Scientists say the "jury is still out" following a 10-year investigation into whether women aged 40 to 50 should be screened for breast cancer.
Currently women aged 50 to 70 are invited for screening
The Department of Health-backed study, involving 160,000 women, found yearly screening made no impact on breast cancer deaths in this age group.
Currently, when women reach 50 they are invited for screening every three years by the NHS Breast Screening Programme.
The Institute of Cancer Research report is published in the Lancet.
In the study, funded by Cancer Research UK, a third of the women received annual screening invitations at the age of 40 and two-thirds only the usual three-yearly screening invite at the age of 50.
The women were then followed up for an average of 11 years.
From their findings, the researchers estimate screening from age 40 could save four lives for every 10,000 women screened.
But the benefit of screening women in their 40s needs to be balanced against possible negative considerations, they say.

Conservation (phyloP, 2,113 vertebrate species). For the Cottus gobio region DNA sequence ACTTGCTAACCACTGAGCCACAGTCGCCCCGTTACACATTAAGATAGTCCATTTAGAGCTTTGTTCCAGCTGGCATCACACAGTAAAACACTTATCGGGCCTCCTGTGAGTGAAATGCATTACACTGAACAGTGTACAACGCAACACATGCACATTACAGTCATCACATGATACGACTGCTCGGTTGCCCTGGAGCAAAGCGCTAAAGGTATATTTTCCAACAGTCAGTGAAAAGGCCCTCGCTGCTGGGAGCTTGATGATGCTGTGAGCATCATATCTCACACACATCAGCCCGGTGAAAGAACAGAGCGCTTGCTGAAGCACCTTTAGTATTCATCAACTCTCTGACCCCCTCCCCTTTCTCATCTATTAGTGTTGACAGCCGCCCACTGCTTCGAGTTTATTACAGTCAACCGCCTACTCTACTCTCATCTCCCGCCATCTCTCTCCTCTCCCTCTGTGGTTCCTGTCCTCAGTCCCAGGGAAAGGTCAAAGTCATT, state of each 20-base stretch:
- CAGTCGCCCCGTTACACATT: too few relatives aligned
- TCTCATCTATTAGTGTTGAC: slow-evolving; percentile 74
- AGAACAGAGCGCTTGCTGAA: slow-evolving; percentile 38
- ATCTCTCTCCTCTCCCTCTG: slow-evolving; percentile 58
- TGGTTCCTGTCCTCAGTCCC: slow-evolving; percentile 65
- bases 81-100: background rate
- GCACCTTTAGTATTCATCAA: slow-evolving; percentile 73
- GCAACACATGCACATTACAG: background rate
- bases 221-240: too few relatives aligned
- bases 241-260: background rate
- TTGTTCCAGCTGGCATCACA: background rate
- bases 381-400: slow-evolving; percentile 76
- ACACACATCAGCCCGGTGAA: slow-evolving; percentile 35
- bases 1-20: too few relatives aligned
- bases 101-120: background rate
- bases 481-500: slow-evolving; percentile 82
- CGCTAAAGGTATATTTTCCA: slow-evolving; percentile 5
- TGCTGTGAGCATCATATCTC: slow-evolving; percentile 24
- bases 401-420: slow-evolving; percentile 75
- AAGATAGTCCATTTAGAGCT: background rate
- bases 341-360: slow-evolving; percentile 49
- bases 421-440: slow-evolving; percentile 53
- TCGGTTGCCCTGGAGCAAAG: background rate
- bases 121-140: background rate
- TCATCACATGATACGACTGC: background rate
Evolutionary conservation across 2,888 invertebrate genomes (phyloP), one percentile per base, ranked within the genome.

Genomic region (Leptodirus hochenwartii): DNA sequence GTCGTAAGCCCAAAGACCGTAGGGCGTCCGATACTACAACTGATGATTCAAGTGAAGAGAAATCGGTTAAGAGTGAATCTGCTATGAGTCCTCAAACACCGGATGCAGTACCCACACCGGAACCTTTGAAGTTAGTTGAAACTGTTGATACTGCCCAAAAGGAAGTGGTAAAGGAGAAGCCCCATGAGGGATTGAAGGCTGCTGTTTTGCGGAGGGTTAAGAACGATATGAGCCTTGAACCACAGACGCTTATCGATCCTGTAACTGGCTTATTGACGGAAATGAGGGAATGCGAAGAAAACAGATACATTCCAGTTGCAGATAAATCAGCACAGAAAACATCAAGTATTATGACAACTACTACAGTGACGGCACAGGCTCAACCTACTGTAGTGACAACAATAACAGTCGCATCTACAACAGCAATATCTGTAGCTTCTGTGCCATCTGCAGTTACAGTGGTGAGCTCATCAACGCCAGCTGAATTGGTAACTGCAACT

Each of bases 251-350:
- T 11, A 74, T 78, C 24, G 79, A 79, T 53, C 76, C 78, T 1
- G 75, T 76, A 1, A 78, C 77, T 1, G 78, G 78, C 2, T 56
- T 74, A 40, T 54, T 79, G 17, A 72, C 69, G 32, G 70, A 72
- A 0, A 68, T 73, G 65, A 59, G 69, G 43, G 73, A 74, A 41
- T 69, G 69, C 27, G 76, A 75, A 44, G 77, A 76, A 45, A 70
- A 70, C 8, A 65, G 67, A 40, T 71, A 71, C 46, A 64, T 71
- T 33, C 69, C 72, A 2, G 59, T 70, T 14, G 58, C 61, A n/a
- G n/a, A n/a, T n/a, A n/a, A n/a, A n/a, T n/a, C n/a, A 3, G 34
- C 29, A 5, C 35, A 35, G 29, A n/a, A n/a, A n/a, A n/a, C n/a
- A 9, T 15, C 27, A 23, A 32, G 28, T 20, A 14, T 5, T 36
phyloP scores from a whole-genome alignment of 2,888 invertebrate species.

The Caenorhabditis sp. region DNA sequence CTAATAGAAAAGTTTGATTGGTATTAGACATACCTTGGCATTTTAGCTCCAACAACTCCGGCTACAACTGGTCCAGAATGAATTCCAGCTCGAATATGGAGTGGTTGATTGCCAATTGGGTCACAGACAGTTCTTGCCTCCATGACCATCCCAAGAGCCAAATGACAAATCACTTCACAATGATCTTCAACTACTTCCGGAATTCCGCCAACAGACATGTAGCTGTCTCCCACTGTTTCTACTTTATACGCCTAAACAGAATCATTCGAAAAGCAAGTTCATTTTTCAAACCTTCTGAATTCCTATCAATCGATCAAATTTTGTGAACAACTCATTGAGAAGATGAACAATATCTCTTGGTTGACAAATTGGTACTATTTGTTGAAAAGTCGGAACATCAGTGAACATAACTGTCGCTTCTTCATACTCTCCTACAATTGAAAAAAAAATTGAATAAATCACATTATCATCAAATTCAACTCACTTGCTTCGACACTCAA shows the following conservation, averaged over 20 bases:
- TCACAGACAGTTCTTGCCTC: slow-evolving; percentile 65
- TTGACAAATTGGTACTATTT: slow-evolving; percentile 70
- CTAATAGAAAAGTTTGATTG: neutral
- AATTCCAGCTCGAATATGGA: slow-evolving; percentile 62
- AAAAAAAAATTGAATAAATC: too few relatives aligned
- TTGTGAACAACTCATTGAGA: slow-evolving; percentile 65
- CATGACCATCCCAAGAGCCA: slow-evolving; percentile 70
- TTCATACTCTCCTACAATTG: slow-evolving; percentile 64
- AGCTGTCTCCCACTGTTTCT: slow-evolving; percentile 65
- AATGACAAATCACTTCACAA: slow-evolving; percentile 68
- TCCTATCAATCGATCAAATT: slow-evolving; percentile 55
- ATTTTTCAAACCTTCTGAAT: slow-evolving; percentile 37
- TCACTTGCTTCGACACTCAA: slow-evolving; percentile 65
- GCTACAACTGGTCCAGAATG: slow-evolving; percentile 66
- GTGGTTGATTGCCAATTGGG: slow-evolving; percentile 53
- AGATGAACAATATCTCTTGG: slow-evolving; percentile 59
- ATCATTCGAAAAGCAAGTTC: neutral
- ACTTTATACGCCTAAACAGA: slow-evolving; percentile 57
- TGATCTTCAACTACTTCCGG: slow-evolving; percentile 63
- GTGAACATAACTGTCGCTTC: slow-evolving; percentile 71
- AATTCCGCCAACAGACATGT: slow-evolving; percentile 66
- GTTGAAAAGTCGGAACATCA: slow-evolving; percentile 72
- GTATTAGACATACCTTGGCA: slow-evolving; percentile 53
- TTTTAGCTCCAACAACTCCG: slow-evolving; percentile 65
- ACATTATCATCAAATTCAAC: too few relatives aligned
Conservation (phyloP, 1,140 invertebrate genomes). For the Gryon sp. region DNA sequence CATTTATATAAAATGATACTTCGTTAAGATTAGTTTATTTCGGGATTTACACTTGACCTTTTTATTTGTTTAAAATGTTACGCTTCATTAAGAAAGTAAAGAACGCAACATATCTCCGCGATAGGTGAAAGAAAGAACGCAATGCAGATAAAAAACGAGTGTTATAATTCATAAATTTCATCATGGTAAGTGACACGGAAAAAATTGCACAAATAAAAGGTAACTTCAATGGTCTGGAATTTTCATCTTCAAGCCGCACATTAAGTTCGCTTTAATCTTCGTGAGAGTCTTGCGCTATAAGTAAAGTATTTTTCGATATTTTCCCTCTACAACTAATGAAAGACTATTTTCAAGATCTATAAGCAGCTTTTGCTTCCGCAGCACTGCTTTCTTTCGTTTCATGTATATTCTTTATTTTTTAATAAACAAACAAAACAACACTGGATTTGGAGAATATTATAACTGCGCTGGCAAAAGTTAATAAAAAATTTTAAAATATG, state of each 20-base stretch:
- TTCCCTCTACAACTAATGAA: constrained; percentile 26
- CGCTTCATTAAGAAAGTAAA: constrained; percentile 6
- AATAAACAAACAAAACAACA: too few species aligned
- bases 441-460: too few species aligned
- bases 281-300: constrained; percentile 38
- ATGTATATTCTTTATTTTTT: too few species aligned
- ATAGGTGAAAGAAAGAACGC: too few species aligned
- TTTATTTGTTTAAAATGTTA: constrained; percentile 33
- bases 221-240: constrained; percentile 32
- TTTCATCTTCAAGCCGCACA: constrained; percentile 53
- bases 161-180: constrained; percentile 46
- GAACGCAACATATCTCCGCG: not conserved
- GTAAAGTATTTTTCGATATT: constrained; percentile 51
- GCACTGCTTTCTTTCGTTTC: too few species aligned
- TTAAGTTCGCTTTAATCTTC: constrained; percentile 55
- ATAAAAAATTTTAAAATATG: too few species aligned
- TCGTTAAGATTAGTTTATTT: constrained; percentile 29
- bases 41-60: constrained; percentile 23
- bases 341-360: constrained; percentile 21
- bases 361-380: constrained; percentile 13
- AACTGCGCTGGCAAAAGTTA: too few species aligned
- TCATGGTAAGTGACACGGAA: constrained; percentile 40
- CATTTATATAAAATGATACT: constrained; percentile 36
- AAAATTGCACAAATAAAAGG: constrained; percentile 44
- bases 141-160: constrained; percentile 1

For example screening at younger ages would increase a woman's radiation exposure, which can contribute to breast cancer risk.
And recalling women who do not have cancer for further tests, adds to their anxiety and results in higher financial costs for the screening programme.
Weighing up the risks
The report authors, Dr Sue Moss and colleagues, say the potential benefits of screening the under 50s could actually be greater than that they observed, particularly with longer follow up.
Professor John Toy, medical director of Cancer Research UK, agreed, saying: "More years of follow-up might reveal a benefit."
Dr Sarah Rawlings of Breakthrough Breast Cancer, said: "We'd like to see further research in this age group as we know many women want information on whether screening between these ages would be helpful."
"Eight out of 10 breast cancers occur in women over 50 and we'd urge these women to attend breast screening.
"Women of all ages should be breast aware and report any unusual changes to their doctor. The earlier breast cancer is caught, the easier it is to treat."
Julietta Patnick, director of the NHS Cancer Screening Programmes, said: "It is important that the benefits and limitations of screening this age group are properly evaluated.
"The advisory committee on breast cancer screening will consider the findings in detail."